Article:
again at some point in the future and he'll realize he asked for the wrong
thing. He should've asked his inspector to figure out WHY they're turning
Of course, only you and your realtor know what the local house market is
like. Is waiting for a second offer realistic, or aren't you getting many
I"M not removing it. He claims he will after taking posession. Personally
I think he is just trying to make an excuse for lowering the price. So does
my realtor. He also wanted me to pay to replace perfectly good carpeting!
We hav so far negotiated that out of the deal.
Has not had an inspector look at it yet as we have not reached an agreement
I totally agree about the copper doing it again. The cause IS the clorine
in the whirlpool per our plumber. High PH water might also be contributing
to the problem.
He's the first one to look. We have a second coming over today. Next week
it is on the realtor tour. We have been very busy getting it emptied out
and into our new home 9 hours away.
Carpet?!? Are these young people? That's nuts! Murphy's Law: If you have
clean carpet, it is guaranteed to rain or snow on the day you move in. The
movers are not going to switch from shoes to nice clean slippers every time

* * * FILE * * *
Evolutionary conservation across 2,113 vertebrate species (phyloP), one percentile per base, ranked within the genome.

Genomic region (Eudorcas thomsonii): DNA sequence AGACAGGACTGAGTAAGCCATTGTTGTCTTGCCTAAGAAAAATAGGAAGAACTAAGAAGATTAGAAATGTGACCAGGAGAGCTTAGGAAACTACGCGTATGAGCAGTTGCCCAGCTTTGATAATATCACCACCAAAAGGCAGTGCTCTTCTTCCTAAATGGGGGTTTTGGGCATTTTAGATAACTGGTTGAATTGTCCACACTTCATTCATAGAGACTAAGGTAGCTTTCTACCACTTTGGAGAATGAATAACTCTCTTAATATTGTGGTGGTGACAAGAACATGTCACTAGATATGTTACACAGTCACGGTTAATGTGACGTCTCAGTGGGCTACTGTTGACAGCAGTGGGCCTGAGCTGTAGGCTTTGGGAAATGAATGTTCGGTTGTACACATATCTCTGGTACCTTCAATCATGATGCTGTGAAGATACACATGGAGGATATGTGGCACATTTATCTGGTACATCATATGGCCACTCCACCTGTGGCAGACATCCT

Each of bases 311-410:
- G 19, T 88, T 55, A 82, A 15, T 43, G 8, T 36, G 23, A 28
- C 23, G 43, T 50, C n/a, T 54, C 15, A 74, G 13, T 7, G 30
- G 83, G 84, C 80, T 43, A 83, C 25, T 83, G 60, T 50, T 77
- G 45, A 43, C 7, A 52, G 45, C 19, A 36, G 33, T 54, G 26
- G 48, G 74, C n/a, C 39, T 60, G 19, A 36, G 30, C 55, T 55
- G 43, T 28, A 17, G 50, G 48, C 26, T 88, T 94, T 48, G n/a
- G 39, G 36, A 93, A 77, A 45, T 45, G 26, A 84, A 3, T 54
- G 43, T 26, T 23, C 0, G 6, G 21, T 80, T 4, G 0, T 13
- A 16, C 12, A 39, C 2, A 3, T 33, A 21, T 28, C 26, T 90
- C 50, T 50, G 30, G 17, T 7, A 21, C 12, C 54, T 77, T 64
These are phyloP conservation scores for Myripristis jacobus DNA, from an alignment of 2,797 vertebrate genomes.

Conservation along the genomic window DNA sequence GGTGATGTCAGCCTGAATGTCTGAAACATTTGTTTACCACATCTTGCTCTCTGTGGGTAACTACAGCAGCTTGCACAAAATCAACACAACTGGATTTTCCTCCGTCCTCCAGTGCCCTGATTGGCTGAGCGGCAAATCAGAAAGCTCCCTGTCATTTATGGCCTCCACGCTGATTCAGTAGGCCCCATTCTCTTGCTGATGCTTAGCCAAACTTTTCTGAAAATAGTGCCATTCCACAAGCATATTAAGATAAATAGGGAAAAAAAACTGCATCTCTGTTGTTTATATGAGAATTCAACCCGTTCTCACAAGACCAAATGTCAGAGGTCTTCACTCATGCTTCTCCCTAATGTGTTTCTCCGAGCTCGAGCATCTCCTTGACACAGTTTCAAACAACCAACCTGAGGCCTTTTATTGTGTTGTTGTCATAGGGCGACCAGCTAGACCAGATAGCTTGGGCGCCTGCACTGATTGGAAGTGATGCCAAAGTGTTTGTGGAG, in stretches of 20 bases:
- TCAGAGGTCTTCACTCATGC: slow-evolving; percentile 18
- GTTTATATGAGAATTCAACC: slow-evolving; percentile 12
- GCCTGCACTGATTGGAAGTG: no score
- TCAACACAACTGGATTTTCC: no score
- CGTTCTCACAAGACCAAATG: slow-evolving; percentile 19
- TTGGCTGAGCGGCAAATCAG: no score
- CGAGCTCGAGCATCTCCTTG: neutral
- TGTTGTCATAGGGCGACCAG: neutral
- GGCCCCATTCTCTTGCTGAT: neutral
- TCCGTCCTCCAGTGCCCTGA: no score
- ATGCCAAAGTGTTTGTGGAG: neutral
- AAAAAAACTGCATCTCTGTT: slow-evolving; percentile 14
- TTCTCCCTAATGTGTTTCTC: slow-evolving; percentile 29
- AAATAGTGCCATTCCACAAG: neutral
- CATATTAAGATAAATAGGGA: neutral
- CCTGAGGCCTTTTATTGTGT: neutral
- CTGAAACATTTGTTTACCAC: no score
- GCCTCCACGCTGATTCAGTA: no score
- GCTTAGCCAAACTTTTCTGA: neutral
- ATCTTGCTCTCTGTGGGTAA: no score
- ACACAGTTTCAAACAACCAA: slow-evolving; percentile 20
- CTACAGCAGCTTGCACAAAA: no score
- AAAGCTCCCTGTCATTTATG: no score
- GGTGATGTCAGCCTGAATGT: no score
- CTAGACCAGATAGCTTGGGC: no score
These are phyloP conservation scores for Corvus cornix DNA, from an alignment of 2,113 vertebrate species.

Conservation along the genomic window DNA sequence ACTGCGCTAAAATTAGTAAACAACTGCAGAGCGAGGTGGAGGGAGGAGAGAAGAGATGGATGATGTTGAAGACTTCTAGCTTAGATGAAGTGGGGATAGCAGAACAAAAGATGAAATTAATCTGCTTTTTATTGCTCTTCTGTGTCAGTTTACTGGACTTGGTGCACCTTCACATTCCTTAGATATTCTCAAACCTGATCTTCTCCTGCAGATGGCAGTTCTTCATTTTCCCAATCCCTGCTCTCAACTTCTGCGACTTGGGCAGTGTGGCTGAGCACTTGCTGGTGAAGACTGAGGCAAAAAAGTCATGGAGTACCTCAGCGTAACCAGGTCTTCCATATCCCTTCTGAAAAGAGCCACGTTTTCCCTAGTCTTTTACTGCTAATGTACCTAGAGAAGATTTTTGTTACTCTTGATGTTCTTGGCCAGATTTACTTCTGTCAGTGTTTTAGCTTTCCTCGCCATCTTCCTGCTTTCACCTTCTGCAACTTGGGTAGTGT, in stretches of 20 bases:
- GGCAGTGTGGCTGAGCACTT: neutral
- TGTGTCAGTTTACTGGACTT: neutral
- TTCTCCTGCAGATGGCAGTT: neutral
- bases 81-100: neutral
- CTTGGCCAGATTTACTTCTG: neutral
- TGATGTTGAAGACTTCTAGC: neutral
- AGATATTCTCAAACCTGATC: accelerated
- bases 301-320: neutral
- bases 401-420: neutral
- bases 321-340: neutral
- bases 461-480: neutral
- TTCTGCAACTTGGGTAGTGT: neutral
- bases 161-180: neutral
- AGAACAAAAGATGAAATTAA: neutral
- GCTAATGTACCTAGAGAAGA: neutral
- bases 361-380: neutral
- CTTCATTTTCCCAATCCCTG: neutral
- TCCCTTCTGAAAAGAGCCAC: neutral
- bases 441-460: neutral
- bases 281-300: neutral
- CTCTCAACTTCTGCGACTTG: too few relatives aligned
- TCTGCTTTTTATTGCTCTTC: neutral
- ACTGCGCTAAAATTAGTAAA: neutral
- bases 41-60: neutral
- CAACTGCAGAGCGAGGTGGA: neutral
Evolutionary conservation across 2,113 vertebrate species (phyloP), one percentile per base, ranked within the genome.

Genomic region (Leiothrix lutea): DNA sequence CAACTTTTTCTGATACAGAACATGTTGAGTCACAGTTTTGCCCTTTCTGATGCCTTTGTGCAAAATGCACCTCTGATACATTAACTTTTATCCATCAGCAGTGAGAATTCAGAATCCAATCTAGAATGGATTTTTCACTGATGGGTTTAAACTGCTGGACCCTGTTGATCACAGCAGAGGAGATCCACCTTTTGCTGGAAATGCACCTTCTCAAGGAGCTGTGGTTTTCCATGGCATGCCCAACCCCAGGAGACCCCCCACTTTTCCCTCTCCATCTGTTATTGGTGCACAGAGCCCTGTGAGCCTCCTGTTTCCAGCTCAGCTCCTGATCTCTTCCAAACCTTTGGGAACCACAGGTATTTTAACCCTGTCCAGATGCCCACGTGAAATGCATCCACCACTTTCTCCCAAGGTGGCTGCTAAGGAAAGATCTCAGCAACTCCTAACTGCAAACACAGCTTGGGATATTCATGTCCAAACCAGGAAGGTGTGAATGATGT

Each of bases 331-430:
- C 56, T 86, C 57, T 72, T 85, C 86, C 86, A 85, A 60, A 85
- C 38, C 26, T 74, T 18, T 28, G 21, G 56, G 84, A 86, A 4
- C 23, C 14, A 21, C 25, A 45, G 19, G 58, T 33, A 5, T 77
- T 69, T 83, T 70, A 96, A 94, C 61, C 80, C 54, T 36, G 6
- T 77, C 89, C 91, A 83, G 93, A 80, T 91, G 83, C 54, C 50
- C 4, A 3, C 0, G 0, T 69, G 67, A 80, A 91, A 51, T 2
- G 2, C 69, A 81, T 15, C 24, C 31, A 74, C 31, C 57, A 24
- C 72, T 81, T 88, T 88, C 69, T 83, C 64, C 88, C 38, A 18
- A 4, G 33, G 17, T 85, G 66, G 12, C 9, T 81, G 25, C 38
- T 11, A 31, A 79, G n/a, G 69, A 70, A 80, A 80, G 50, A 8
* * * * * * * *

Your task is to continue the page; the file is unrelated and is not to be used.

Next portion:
they come in the door. :-)
When I was house shopping, my realtor and I looked at a house owned by a
young guy who was a deer hunter. He had antlers hanging all over the walls.
He happened to mention that the house had been on the market for 3 months,
without a single expression of interest from buyers. Weird, because it was a
great house. My realtor suggested that he get the antlers off the walls
because they probably turned a lot of people off. He did it. It was sold in
I believe the idea was that we give them a floor covering allowance to pay
them to replace the whole house with new carpet and linoleum and this would
be AFTER moving in. The absolute worst case scenario is that we replace the
padding in the entrance way and have the first room professionally
shamnpooed. The carpet is in excellent condition! They just don't like the
essarily turned them off as such, but definately distracted potential
buyers. I tried to explain that to my wife. She doesn't listen. Now most
of it is in our other house. One truck load and it is finished with our
stuff. My son takes posession on their house mid-January, then an empty
Almost a nitch market. Largest house on the block, only one with a
whirlpool (HOT selling point except with this buyer). Overall market rather
neutral, depends on the house and neighborhood market. This house is near
the bottom of the upper-scale homes in the nearby area with a few extras,
like curb-side mail box (one of only 2 streets in the town with curb-side
mail service) and double the price houses only 2 blocks away. Also, every
market is both a seller's market and a buyer's market. Much depends on the
determination of the seller and individual buyer. We are not exactly
pressed at this time to sell. I don't start school now until May.
If it affects the price of the house, then you
don't want to sell to that buyer.
I would worry more about the gray (you British?)
poly running to the whirlpool making the house
difficult to sell. But if you think gray is
superior, paint the damn things gray!